With this, we may also be praying for better opportunities which may lead us to have better investments like a house and lot or bigger savings. If you are praying for this, for sure you have a tight budget but there is a real estate developer who understands the tight budget of potential homeowners.

Bria Affordable House and Lots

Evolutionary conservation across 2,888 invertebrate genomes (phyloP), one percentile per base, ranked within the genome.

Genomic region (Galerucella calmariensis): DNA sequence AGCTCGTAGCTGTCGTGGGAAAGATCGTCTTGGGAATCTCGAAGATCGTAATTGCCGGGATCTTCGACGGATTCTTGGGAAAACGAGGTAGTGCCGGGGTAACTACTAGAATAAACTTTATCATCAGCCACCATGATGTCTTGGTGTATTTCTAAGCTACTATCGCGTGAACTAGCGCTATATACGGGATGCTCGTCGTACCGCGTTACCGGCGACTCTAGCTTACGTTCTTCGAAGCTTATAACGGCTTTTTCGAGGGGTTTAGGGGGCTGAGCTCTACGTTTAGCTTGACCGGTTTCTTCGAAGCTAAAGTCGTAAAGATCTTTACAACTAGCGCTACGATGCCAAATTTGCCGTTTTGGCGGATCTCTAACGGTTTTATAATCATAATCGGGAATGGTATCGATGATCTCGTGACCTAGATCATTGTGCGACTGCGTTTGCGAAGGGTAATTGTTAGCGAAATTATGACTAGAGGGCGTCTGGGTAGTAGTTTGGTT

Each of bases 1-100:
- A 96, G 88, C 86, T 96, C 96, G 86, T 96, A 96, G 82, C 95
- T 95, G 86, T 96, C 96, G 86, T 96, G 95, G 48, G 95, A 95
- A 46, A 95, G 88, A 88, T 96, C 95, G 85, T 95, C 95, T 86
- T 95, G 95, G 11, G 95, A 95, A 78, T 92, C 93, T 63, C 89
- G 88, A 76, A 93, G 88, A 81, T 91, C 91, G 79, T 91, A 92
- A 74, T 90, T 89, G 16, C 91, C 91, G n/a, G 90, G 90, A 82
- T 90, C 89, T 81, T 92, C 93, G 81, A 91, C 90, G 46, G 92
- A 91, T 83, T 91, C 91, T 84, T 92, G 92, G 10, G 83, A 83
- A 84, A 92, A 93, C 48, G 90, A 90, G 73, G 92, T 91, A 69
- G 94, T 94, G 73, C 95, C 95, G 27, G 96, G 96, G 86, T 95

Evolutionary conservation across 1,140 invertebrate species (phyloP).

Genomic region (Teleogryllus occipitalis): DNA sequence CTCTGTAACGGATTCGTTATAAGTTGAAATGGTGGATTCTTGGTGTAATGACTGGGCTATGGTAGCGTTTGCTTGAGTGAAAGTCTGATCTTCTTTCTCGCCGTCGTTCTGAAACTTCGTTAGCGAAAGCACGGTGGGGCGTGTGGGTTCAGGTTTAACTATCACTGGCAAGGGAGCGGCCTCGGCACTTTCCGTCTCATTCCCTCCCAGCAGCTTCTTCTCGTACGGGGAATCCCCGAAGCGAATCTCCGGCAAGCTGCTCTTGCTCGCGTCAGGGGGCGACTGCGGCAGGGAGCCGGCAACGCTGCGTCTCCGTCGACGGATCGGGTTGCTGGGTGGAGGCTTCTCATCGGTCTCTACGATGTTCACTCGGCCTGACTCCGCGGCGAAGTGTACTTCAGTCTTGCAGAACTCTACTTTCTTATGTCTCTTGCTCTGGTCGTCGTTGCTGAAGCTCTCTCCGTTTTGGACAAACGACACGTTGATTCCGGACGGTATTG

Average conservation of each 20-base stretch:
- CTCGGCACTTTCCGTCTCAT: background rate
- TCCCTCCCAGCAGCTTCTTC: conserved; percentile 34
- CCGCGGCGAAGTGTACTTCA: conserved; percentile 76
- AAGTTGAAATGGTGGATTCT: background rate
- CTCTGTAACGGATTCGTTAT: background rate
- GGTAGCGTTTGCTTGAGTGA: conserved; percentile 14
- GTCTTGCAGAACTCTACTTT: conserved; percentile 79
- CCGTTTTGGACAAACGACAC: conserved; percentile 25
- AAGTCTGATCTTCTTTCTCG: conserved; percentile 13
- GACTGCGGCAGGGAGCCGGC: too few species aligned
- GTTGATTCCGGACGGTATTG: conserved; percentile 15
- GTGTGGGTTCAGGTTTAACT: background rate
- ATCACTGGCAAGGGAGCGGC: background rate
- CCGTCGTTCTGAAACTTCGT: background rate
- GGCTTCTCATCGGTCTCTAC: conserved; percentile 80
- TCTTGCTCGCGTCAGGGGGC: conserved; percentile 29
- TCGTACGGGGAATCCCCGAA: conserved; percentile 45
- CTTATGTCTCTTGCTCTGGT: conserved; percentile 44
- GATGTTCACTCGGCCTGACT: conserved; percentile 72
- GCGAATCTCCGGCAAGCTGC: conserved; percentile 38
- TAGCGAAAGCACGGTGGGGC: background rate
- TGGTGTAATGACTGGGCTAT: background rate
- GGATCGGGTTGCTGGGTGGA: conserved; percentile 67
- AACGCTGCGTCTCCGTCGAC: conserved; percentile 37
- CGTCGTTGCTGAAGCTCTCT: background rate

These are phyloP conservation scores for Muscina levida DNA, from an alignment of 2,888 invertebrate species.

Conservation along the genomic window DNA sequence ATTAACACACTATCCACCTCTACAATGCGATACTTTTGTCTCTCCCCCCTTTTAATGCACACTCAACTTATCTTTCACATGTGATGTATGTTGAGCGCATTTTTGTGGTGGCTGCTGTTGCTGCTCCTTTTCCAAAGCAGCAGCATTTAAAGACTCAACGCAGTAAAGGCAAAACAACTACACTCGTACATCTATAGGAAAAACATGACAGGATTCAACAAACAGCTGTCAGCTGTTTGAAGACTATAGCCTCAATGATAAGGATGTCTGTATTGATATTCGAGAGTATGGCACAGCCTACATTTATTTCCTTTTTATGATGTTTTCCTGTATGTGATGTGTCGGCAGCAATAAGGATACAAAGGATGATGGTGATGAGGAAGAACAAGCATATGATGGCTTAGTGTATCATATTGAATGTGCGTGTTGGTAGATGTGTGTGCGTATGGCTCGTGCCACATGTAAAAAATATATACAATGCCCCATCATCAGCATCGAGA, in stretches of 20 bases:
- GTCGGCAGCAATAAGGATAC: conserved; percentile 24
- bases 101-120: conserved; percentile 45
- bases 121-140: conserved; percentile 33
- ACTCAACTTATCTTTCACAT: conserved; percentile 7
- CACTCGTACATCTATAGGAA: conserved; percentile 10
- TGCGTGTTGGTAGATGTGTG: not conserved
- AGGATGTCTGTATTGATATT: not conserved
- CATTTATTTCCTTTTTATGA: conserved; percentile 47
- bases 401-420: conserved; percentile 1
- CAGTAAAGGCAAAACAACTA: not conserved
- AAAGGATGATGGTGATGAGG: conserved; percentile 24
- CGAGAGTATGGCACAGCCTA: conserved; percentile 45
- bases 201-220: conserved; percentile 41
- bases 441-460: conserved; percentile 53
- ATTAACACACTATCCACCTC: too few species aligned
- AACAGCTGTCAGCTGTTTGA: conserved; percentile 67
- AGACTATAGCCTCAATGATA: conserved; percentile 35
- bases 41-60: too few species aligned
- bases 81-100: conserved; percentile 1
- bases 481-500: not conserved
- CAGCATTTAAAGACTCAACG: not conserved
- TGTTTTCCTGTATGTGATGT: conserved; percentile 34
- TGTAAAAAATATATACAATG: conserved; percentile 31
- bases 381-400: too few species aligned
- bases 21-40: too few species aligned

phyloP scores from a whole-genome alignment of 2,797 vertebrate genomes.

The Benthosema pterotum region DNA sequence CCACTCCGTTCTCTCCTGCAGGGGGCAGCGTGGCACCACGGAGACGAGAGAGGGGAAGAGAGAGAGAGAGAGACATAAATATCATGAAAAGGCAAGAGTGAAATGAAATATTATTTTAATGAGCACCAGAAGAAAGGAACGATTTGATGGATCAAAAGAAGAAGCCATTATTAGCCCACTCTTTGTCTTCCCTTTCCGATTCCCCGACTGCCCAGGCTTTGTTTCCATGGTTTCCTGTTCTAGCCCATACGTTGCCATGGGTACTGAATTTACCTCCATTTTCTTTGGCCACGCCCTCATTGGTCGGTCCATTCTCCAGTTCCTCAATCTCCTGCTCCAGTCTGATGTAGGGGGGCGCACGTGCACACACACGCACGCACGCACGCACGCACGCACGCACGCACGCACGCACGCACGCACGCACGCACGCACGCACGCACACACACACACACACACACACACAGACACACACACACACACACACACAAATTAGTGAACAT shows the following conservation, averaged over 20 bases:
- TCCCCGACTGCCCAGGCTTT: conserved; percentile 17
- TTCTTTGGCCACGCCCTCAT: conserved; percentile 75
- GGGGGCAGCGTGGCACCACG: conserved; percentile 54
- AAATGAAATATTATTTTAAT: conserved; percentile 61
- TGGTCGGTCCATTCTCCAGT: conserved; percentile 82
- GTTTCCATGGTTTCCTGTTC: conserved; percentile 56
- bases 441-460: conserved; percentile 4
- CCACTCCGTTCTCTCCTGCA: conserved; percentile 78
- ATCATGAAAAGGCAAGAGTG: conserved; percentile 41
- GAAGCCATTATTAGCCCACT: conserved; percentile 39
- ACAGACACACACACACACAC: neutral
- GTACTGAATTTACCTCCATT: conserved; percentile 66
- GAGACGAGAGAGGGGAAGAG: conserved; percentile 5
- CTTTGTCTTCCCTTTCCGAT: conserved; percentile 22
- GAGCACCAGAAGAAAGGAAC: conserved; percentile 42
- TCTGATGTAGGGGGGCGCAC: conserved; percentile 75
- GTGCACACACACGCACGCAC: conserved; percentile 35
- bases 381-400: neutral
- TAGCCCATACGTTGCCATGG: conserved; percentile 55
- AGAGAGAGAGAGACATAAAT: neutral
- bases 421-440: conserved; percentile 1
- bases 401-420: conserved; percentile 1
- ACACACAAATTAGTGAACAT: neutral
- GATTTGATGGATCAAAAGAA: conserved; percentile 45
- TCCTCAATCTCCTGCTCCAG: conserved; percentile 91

It offers affordable house and lots which can be financed through bank loans or Pag-IBIG housing loan. For many people, it does not matter if you have the most luxurious lifestyle in the world. For most, it is more important to have a sustainable future especially with the financial crisis we experienced brought by the pandemic. That being said, aside from hard work, we always pray to God to give as enough to answer our needs and do devotion to increase our chances of being closer to God. But what we must be grateful for is the different foods we enjoy in our tables. It provides comfort and an avenue for gathering and bonding. Most importantly, it makes us full and happy in times that we are down and challenged with life.